Our research group investigates a range of questions on ungulate demographics and parameter estimation. We have projects working on white-tailed deer in South Dakota, mule deer in Idaho and elk across the northwestern United States. We work closely with collaborators in state wildlife management agencies to produce research products that are useful for management applications. We are currently examing methods for bringing multiple data sets together for more robust population modeling. In doing so we are considering how sampling and non-sampling error can be best handled in the models. We are also evaluating demographic esitmation methods that put less emphasis on the use of helicopters while maintaining a high quality and management relevant data stream.
The Kittlitz's murrelet is a rare alcid found in Alaska and eastern Russia. Evidence of population declines sparked interest in the population status and ecology of Kittlitz's murrelet I collaborate with ecologists from the U.S. Fish and Wildlife Service and National Park Service on research examining murrelet population ecology in Icy Bay, Alaska. We are investigating ecological questions related to survival and reproduction of murrelets as well as implementing population monitoring. Finally, we are developing integrated population models to link multiple data sources and improve our understanding of murrelet population dynamics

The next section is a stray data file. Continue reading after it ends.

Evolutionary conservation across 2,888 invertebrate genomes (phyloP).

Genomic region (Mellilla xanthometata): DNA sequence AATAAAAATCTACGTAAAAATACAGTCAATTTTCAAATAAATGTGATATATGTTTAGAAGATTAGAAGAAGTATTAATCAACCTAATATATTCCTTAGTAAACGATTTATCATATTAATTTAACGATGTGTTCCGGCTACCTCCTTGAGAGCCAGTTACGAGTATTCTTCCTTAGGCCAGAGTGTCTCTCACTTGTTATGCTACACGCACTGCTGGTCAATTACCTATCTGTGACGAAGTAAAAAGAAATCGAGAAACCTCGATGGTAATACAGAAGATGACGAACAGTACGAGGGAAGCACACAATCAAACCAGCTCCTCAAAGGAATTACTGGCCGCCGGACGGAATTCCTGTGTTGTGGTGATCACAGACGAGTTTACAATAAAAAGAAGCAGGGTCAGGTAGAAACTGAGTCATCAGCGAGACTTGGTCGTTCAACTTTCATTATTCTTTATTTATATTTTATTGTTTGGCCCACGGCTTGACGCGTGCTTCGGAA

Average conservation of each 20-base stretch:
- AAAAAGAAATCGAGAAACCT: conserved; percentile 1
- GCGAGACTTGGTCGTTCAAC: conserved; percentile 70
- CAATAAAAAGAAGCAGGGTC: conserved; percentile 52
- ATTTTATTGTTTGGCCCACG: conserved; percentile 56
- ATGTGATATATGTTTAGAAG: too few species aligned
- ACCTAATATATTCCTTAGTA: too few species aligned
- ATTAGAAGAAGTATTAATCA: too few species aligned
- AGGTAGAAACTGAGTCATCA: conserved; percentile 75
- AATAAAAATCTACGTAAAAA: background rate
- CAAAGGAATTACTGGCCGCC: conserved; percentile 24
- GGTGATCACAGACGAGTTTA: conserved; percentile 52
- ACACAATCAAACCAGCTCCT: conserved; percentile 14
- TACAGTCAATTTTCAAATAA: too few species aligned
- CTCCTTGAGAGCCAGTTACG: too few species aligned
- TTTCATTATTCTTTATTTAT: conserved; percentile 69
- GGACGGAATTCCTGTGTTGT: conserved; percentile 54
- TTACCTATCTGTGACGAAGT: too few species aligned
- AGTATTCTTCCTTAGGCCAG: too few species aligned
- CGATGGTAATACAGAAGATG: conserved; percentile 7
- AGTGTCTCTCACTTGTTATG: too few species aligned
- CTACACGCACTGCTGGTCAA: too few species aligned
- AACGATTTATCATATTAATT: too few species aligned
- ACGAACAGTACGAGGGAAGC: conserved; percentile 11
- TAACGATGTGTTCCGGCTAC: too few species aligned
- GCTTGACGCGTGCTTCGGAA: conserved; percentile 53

Reducing collisions between large ships and large whales (ship strikes) is a pressing conservation concern and a prioritized management issue for a number of agencies within the US and globally. Glacier Bay National Park and adjacent waters is the location of a hotspot for humpback whale feeding aggregations during the summer. Glacier Bay (and southeast Alaska) is also a common summer destination for cruise ships. In 2010, nearly 1 million cruise passengers visited Alaska arriving aboard 28 different large cruise ships. Not surprisingly a number of collisions between whales and ships (mostly cruise ships) has been documented in and near Glacier Bay. Our lab, in collarboration with the National Park Service, is working to better understand whale movement and detectability to develop ways of reducing whale-ship collisions.
Statistical developments in ecology have expanded tremendously in recent decades, in many cases out pacing their applicability for field biologists. Moreover, many wildlife management agencies possess large databases containing diverse wildlife data sets that are difficult to coalesce. Providing user-friendly tools to management biologists that bring the latest statistical concepts to their fingertips can provide substantial improvements in wildlife management. Our lab develops automated statistical analysis programs for wildlife management agencies to increase the utility of large data sets and reduce the amount of time required to complete those analyses. Current development projects include ungulate population dynamics modeling, large-scale bird monitoring analyses and mountain lion spatial population modeling.